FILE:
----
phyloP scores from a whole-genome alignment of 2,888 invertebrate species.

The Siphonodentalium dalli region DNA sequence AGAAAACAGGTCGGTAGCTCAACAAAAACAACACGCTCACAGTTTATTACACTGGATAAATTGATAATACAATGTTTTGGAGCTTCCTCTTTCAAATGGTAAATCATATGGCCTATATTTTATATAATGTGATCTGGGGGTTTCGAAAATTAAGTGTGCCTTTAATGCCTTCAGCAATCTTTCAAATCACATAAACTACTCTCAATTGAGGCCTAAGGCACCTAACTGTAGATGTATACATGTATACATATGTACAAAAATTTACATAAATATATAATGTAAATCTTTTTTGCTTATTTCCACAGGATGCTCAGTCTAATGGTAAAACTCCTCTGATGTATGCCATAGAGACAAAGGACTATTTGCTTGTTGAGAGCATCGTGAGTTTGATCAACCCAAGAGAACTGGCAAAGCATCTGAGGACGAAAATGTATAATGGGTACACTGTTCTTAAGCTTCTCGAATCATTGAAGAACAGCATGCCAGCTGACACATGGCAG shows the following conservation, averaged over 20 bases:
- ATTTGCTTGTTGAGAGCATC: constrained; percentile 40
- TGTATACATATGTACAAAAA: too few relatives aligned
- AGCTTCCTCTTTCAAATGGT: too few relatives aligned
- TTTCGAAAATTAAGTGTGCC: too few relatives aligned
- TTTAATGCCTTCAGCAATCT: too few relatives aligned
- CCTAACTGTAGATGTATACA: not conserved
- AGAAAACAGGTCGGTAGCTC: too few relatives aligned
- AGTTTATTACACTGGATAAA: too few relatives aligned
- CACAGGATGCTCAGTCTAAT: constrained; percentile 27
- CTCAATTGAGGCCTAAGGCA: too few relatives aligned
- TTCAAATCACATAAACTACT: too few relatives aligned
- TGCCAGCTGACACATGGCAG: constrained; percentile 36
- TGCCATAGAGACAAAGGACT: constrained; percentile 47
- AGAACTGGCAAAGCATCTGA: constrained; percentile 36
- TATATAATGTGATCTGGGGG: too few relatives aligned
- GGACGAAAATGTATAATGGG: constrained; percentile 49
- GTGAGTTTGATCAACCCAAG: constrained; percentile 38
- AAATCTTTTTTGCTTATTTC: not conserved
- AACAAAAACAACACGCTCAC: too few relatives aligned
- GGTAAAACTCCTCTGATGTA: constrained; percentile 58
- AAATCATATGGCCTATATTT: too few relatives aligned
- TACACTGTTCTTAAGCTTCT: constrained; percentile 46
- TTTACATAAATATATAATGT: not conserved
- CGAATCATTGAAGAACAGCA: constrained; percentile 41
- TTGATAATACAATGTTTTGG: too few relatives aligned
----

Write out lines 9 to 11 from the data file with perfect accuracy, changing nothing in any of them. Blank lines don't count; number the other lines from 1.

- AGAAAACAGGTCGGTAGCTC: too few relatives aligned
- AGTTTATTACACTGGATAAA: too few relatives aligned
- CACAGGATGCTCAGTCTAAT: constrained; percentile 27